A Grand Mission Ends Quietly
By Rajiv Chandrasekaran
Washington Post Foreign Service
Tuesday, June 29, 2004; Page A01
BAGHDAD, June 28 -- L. Paul Bremer arrived here almost 14 months ago with a seemingly limitless reserve of energy and a mission unparalleled in U.S. diplomatic history: to remake a nation by using near dictatorial powers.
When he left Iraq on Monday after surrendering authority to an interim government, it was with a somber air of exhaustion. There was no farewell address to the Iraqi people, no celebratory airport sendoff. Instead of a festive handover ceremony on Wednesday, the date set for the transfer, an improvised event occupied five minutes on a Monday morning.
The secrecy and brevity of the ceremony were in keeping with the precarious future of the Iraq that Bremer built. Setting out with a vision to transform Iraq into a model of Western democracy and capitalism for the rest of the Arab world, he has left behind a country freed from a tyrannical past but also with grave security threats, a sputtering economy and an appointed government with little popular support.
The stealth of Bremer's final act was occasioned by security concerns that have bedeviled the Coalition Provisional Authority that ruled Iraq. With insurgent activity far from contained by 138,000 U.S. troops, diplomats and reconstruction specialists have curtailed travel outside Baghdad's highly fortified Green Zone. U.S.-funded projects, from repairing power plants to seminars on democracy, have been put on hold. Even Bremer, in his last months in the country, gave up the vigorous barnstorming he loved as occupier in chief.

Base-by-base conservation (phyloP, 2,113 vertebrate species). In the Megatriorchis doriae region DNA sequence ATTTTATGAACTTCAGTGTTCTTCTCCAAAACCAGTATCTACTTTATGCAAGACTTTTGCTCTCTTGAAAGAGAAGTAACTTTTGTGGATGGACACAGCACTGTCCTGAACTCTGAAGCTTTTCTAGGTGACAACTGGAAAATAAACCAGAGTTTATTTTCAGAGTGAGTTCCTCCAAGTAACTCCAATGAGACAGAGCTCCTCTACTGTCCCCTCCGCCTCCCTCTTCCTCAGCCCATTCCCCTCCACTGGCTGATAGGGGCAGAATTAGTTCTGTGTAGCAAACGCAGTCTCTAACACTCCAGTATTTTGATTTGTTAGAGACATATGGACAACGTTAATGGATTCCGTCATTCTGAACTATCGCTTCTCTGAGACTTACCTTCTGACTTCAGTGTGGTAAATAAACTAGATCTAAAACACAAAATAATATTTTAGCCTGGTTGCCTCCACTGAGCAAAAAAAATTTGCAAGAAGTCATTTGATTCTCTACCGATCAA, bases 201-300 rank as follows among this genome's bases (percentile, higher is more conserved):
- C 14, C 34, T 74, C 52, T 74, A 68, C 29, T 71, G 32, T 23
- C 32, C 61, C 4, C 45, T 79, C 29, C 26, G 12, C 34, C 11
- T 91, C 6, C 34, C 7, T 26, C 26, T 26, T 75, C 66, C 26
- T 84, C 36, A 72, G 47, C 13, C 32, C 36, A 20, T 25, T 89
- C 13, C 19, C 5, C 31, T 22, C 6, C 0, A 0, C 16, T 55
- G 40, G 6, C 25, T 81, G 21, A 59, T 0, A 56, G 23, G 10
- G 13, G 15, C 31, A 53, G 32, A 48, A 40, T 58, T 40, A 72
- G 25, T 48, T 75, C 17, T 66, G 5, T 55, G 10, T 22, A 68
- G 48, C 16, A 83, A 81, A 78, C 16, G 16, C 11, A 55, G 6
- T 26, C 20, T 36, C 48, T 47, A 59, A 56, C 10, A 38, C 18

Any public celebration of U.S. achievements here would have been a target not only for insurgents, but for questioning of Bremer and the CPA's unfinished business, from promises to double electrical power generation to training thousands more police officers.
Bremer, a 62-year-old former ambassador and counterterrorism expert, but a Middle East neophyte, was dispatched to Iraq by President Bush with broad powers and an equally broad mandate. He was to install a democratic government and a free-market economy on the ruins of three decades of dictatorship and socialism. His resources were limited -- both in reconstruction funds and soldiers to keep the peace -- but his ambition was not.
Bremer made an immediate impression with his style and energy. A veteran of 20 marathons, he woke at 5 a.m. most days and kept working until midnight, meeting with rival factions, shuttling across the country in a helicopter and issuing edicts. In contrast to his predecessor, retired Lt. Gen. Jay M. Garner, whose casual, aloof style irritated Iraqis, Bremer always wore a coat and tie "as a sign of respect," he said. (These were accessorized with combat boots, a look copied by other U.S. officials.) He studied Arabic, keeping a stack of flash cards in his suit pocket. He sought to travel as much as he could.
In the end, it was not always easy to determine which failings or successes of the occupation belonged to Bremer and which were beyond his control. The failure to deploy more troops in Iraq, a decision in which he was not involved, was one significant factor in the rise of the insurgency. Other U.S. officials said the growth of the resistance was also accelerated by Bremer's decision to disband the Iraqi army and his inability to muster enough resources to put unemployed Iraqis to work on reconstruction projects.